I confirm our intention to acquire a new medium lift helicopter for the armed forces later this decade, and I assure my hon. Friend that all options will be considered to ensure the best outcome for our defence and security requirements, and indeed for the prosperity of the UK.
I am delighted to confirm that we have enough people. They are highly motivated and well-trained, and when meeting new draft recruits to the senior service, as I did in HMS Raleigh last week, one gets a tremendous sense of confidence and excitement about the magnificent diversity of opportunity available for those joining the armed forces.
I am not entirely sure that that is the case—[Interruption.] If the hon. Gentleman cares to write to me with the details, I will look at that. I confirm that we do everything we can, especially through the period of transition, to ensure that when people leave, they are housed.
The hon. Gentleman has often raised this cause, and I entirely agree with him. That is why we are now in the middle of a consultation to waive those visa fees for service personnel who have served over 12 years. We think that is absolutely right, and no doubt he will contribute to that consultation.
Defence has collaborated with the Home Office on this issue for several years, providing a range of support, including surface vessels, surveillance aircraft and planning expertise. Most recently, Defence has provided planning support to catalyse operations for this summer, and we continue to work closely with the Home Office to identify where defence capability can most appropriately support Border Force to address this important issue.
No, I do not agree with that contention. This is a firm price contract. We are working closely with General Dynamics to ensure that it gets delivered, but as the hon. Gentleman would be the first to say—as we would all say in this House—the safety of our personnel must come first, which is why we paused those trials. As soon as we can get them going again, we will, but we will do so only if that can be done safely and appropriately.
My hon. Friend is right to highlight the real importance that we attach to Ukraine as a friend and a partner, and to reiterate the fact that the Royal Navy will always uphold international law and will not be deterred by bullying. The transit by HMS Defender was through Ukrainian waters; we do not recognise Russia’s claim on Crimea. Our Navy will continue to uphold the rule of law wherever she sails.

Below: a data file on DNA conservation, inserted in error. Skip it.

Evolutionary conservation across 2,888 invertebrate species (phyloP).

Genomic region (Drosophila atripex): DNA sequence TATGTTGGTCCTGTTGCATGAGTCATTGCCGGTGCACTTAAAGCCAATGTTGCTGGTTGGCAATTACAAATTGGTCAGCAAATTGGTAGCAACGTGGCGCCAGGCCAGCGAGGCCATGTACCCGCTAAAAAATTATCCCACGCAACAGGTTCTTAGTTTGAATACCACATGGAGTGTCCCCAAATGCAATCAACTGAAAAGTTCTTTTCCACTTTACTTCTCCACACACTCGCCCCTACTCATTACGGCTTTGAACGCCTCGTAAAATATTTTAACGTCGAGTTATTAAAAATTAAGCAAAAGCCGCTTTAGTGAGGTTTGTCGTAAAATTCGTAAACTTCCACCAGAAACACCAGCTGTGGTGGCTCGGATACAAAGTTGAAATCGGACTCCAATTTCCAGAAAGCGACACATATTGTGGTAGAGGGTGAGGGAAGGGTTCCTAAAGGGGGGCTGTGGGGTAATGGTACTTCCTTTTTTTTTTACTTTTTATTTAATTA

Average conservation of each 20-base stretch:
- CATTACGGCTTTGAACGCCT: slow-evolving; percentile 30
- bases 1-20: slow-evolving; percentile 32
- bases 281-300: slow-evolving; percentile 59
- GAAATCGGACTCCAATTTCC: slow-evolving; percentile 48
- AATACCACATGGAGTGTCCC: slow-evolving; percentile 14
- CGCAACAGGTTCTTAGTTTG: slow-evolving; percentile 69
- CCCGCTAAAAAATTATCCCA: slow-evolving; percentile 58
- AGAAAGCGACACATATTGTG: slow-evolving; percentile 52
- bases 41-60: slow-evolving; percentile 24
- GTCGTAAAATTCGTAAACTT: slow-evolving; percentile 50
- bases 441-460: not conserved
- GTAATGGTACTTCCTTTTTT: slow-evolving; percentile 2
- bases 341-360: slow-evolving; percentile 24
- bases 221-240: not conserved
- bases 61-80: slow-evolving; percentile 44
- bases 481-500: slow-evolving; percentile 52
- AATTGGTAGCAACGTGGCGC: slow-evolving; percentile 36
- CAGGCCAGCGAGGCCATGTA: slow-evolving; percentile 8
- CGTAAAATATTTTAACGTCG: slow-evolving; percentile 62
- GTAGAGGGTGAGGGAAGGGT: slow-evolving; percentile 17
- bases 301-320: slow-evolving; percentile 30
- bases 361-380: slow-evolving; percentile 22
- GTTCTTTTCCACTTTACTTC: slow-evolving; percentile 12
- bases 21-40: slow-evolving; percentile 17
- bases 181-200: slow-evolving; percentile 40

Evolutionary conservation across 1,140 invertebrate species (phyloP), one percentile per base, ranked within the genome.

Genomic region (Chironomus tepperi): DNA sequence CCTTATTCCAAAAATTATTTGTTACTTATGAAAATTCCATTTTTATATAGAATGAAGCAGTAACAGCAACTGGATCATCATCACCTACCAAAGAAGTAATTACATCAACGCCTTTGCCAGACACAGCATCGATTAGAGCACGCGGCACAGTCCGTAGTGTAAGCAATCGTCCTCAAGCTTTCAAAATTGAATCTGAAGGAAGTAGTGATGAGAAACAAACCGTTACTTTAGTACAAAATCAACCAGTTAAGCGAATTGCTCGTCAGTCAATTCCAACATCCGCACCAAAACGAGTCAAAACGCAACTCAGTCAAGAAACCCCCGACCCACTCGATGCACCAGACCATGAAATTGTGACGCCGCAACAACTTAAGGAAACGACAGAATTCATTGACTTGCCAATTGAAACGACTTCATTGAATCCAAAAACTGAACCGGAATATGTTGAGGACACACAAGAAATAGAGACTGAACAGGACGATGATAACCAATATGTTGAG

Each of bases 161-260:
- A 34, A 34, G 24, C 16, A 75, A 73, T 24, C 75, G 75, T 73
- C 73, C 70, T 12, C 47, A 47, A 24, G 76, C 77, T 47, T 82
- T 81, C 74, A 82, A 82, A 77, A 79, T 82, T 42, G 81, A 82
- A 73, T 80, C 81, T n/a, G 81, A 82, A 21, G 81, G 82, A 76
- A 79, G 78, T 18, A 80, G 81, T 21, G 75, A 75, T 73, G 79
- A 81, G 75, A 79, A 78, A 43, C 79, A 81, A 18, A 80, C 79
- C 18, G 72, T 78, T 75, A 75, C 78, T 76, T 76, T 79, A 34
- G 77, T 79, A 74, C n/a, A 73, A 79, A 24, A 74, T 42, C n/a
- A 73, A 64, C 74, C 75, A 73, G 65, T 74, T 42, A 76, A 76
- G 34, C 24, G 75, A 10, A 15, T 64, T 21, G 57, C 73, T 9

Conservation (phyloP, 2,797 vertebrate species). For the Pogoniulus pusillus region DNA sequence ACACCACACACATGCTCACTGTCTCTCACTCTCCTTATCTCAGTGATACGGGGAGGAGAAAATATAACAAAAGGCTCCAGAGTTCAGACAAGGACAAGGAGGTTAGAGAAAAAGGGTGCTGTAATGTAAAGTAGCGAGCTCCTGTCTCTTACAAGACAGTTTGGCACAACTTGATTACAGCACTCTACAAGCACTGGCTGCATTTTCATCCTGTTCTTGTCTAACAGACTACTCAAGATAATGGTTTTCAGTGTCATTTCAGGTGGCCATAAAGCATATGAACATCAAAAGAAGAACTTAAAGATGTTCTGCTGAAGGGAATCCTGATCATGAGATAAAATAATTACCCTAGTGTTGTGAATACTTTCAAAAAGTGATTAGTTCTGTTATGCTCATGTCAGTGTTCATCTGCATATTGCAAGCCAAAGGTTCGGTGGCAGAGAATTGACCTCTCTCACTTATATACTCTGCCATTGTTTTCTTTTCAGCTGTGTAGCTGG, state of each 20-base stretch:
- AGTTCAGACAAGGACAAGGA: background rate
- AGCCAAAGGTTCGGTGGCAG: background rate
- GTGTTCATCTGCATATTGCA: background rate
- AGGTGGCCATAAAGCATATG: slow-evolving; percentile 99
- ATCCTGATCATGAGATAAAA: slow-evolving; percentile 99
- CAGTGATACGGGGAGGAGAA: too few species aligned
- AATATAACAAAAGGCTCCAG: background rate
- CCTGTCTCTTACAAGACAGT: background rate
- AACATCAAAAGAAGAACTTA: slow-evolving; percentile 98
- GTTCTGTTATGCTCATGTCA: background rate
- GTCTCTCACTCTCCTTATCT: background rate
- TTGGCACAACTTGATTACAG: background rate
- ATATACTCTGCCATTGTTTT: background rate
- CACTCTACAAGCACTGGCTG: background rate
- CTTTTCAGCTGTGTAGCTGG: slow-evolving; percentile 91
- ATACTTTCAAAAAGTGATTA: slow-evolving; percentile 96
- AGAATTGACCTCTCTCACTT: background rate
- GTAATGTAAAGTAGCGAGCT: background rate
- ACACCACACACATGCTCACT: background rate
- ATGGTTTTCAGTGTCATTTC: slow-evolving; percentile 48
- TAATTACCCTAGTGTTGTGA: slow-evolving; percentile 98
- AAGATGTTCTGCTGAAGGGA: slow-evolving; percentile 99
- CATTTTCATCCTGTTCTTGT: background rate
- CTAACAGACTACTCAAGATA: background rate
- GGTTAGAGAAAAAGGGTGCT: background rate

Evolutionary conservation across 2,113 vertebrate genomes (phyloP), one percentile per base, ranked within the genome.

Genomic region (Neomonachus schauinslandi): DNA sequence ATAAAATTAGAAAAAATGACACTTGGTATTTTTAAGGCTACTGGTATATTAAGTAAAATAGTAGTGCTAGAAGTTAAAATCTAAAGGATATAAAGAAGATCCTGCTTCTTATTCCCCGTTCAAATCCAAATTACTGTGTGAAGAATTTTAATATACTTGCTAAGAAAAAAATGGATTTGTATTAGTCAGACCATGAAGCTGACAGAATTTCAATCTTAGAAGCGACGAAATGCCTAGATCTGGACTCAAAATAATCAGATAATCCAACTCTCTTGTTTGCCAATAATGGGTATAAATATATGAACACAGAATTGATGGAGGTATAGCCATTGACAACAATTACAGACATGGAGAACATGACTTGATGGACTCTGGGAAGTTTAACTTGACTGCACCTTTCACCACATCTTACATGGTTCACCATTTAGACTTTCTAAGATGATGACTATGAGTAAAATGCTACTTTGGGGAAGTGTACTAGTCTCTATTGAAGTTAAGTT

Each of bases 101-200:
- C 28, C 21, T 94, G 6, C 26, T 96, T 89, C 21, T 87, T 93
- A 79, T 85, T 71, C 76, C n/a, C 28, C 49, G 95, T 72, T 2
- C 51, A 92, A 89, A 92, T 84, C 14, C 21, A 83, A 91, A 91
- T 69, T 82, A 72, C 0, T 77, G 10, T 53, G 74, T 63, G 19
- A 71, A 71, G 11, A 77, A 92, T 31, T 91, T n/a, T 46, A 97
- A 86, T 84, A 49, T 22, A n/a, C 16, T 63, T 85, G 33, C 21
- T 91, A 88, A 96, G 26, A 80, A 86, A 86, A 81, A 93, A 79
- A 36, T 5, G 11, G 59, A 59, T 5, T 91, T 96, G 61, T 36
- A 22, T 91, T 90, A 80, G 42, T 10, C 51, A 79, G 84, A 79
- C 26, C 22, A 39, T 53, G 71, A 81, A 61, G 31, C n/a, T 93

The right hon. Lady makes a really good suggestion. I have slight scars on my back from dealing with something called the naming committee of the Royal Navy, but I absolutely welcome her suggestion. We should absolutely think about how we name our ships and use them more to remind us of great events but also to inspire a future generation.
Presentation and First Reading (Standing Order No. 57)
Chloe Smith, supported by the Prime Minister, Secretary Dominic Raab, Secretary Priti Patel, Michael Gove, Secretary Robert Jenrick, Secretary Brandon Lewis, Secretary Alister Jack, Secretary Simon Hart, Secretary Oliver Dowden, Mr Jacob Rees-Mogg and Mark Spencer, presented a Bill to make provision about the administration and conduct of elections, including provision designed to strengthen the integrity of the electoral process; about overseas electors; about voting and candidacy rights of EU citizens; about the designation of a strategy and policy statement for the Electoral Commission; about the membership of the Speaker's Committee; about the Electoral Commission's functions in relation to criminal proceedings; about financial information to be provided by a political party on applying for registration; for preventing a person being registered as a political party and being a recognised non-party campaigner at the same time; about regulation of expenditure for political purposes; about disqualification of offenders for holding elective offices; about information to be included in electronic campaigning material; and for connected purposes.
Bill read the first time, to be read a Second time tomorrow, and to be printed (Bill 138) with explanatory notes (Bill 138-EN).
Presentation and First Reading (Standing Order No. 57)
Secretary Robert Jenrick, supported by the Prime Minister, the Chancellor of the Exchequer, Secretary Priti Patel, Michael Gove, Secretary Robert Buckland, Secretary Kwasi Kwarteng, Secretary Thérèse Coffey and Christopher Pincher, presented a Bill to make provision about the safety of people in or about buildings and the standard of buildings, to amend the Architects Act 1997, and to amend provision about complaints made to a housing ombudsman.
Bill read the first time, to be read a Second time tomorrow, and to be printed (Bill 139) with explanatory notes (Bill 139-EN).